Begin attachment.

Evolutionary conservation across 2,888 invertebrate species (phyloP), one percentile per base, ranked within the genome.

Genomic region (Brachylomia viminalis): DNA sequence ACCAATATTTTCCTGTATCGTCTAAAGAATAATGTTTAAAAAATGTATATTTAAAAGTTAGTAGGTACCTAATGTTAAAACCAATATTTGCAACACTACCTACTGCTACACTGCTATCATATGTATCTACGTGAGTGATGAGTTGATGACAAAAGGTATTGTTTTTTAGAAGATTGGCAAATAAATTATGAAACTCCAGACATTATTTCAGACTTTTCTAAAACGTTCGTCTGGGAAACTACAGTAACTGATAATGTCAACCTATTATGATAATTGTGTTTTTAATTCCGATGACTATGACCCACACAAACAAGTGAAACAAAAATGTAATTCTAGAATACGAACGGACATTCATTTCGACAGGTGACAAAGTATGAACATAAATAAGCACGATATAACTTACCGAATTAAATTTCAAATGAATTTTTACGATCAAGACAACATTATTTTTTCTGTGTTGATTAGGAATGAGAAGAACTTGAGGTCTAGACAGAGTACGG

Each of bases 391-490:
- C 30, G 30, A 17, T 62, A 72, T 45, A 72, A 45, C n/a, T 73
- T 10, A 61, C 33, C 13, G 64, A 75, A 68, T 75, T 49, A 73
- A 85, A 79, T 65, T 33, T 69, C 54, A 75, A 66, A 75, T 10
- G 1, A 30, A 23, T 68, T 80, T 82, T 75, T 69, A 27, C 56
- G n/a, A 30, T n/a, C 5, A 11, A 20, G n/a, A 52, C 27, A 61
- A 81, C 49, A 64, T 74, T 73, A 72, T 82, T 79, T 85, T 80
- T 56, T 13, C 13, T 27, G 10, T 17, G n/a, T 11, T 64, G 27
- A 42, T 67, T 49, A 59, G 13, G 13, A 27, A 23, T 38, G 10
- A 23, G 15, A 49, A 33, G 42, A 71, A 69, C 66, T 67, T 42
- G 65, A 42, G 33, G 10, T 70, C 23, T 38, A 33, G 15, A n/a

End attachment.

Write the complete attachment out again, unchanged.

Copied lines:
Evolutionary conservation across 2,888 invertebrate species (phyloP), one percentile per base, ranked within the genome.

Genomic region (Brachylomia viminalis): DNA sequence ACCAATATTTTCCTGTATCGTCTAAAGAATAATGTTTAAAAAATGTATATTTAAAAGTTAGTAGGTACCTAATGTTAAAACCAATATTTGCAACACTACCTACTGCTACACTGCTATCATATGTATCTACGTGAGTGATGAGTTGATGACAAAAGGTATTGTTTTTTAGAAGATTGGCAAATAAATTATGAAACTCCAGACATTATTTCAGACTTTTCTAAAACGTTCGTCTGGGAAACTACAGTAACTGATAATGTCAACCTATTATGATAATTGTGTTTTTAATTCCGATGACTATGACCCACACAAACAAGTGAAACAAAAATGTAATTCTAGAATACGAACGGACATTCATTTCGACAGGTGACAAAGTATGAACATAAATAAGCACGATATAACTTACCGAATTAAATTTCAAATGAATTTTTACGATCAAGACAACATTATTTTTTCTGTGTTGATTAGGAATGAGAAGAACTTGAGGTCTAGACAGAGTACGG

Each of bases 391-490:
- C 30, G 30, A 17, T 62, A 72, T 45, A 72, A 45, C n/a, T 73
- T 10, A 61, C 33, C 13, G 64, A 75, A 68, T 75, T 49, A 73
- A 85, A 79, T 65, T 33, T 69, C 54, A 75, A 66, A 75, T 10
- G 1, A 30, A 23, T 68, T 80, T 82, T 75, T 69, A 27, C 56
- G n/a, A 30, T n/a, C 5, A 11, A 20, G n/a, A 52, C 27, A 61
- A 81, C 49, A 64, T 74, T 73, A 72, T 82, T 79, T 85, T 80
- T 56, T 13, C 13, T 27, G 10, T 17, G n/a, T 11, T 64, G 27
- A 42, T 67, T 49, A 59, G 13, G 13, A 27, A 23, T 38, G 10
- A 23, G 15, A 49, A 33, G 42, A 71, A 69, C 66, T 67, T 42
- G 65, A 42, G 33, G 10, T 70, C 23, T 38, A 33, G 15, A n/a